Healthy University of Utah scientists are leading effort to determine if salivary glands infected with the virus that causes COVID-19 could decrease a person’s long-term immunity to the disease after being immunized or after recovering from illness.
The investigation, supported by a two-year grant from the National Institutes of Health, will explore whether salivary glands affected by SARS-CoV-2 can reduce the body’s ability to make antibodies that would protect it against reinfection with the virus.
Viruses like SARS-CoV-2 are commonly found in the salivary glands. How SARS-CoV-2 achieves this, however, remains a mystery. Typically, viruses can enter the salivary glands through the moist inner wall of the oral cavity, called the mucosa, or travel there via the bloodstream, says Melodie Weller, Ph.D., assistant professor of dentistry who heads the new study.
Like some other parts of the body, the salivary glands have what is called an “immune privilege,” which means that even if they are infected, the immune system may not effectively clear pathogens in the glands. As a result, the salivary glands can be a persistent repository for viruses such as SARS-CoV-2 and other viruses.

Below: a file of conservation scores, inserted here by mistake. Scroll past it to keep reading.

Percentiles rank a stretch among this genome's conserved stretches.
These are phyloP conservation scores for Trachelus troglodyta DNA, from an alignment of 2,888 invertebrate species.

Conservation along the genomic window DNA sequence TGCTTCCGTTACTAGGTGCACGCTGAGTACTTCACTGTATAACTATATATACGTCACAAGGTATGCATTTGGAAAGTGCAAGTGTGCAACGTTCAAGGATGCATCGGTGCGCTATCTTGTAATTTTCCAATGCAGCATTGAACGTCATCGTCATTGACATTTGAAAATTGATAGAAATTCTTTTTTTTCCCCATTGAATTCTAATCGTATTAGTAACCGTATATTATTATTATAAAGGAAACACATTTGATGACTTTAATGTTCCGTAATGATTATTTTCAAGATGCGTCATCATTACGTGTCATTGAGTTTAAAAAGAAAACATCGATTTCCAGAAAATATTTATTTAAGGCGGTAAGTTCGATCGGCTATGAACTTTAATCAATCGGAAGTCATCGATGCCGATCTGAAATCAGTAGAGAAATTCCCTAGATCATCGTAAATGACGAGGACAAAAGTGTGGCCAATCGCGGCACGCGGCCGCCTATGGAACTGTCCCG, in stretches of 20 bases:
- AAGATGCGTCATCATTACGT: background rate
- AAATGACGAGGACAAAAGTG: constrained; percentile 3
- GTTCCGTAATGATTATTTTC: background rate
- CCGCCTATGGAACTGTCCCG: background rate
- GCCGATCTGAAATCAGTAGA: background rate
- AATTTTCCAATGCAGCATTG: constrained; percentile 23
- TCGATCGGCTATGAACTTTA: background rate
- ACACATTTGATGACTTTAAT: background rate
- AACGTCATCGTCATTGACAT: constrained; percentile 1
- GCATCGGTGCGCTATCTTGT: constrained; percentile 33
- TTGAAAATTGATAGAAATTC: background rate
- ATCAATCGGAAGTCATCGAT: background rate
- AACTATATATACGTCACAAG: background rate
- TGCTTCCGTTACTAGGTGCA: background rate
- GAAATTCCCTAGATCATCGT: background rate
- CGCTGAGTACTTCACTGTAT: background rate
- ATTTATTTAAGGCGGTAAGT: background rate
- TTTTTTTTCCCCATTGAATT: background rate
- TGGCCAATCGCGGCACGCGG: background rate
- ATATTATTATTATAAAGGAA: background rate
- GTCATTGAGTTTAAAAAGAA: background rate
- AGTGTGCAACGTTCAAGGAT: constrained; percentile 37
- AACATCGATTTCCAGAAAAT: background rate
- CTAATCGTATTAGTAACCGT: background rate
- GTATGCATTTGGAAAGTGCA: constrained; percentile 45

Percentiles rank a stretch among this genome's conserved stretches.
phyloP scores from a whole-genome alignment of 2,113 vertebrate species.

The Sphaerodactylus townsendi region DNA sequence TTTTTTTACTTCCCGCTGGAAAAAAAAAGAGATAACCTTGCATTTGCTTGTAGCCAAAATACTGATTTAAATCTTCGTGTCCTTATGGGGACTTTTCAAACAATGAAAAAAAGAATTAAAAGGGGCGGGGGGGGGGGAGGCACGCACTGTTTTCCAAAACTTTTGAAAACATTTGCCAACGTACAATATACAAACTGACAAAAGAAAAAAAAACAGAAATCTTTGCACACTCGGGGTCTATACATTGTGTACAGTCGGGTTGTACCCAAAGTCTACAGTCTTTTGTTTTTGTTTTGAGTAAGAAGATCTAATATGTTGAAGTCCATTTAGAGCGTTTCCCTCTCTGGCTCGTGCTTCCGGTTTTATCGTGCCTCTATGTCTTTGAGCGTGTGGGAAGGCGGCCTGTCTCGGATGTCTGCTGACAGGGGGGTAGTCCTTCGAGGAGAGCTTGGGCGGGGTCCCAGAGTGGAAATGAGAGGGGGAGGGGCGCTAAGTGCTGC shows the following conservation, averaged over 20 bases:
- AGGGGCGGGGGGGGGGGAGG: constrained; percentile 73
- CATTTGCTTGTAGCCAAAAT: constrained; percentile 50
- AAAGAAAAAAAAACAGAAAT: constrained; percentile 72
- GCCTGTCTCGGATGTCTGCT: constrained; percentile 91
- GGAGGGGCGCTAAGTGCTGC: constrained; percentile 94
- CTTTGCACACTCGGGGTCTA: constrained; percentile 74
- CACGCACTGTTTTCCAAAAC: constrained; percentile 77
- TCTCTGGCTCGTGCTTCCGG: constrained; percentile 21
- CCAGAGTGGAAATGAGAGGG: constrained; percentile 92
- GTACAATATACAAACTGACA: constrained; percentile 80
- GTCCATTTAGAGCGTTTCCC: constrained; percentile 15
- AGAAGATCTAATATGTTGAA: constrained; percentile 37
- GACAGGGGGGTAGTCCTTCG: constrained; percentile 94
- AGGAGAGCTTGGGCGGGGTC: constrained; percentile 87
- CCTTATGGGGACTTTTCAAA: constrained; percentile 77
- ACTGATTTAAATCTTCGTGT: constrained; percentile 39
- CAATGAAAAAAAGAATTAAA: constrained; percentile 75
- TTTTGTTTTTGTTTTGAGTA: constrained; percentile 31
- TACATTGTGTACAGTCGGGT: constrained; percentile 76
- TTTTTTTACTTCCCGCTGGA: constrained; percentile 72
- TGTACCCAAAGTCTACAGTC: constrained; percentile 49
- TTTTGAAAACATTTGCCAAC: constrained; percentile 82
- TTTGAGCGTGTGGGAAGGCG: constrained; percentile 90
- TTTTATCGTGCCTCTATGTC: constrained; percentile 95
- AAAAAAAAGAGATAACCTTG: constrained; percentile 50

The proteins we are exposed to in our digestive tract can trigger what is called “oral tolerance”. As a result, our immune system will not produce antibodies against these proteins, such as those found in the foods we eat, Weller explains. However, since viruses contain protein, they can also be overlooked by the immune system of the gastrointestinal tract.
If viral proteins are released into the saliva – and we swallow a lot of saliva every day – then they may have the ability to decrease our ability to make antibodies. This may have an impact on the duration of immunity. So, the better we can understand the role of SARS-CoV-2 in the salivary glands, the better we will understand how post-vaccination re-infection and breakthrough infections occur during this pandemic. “
Melodie Weller, Ph.D., assistant professor of dentistry
Researchers suspect that SARS-CoV-2 released by the salivary glands may inhibit the production of antibodies and, therefore, increase the risk of relapse or reinfection. They could also limit the long-term effectiveness of vaccines.
Weller and his colleagues are testing this hypothesis in mice, expressing the viral proteins of SARS-CoV-2 in the salivary glands. They plan to vaccinate these animals to see how they react.
“If they are exposed to viral proteins in the gut by swallowing saliva, we will likely see a decrease in immunity or a decrease in the duration of the immune response,” Weller said.
Utah University of Health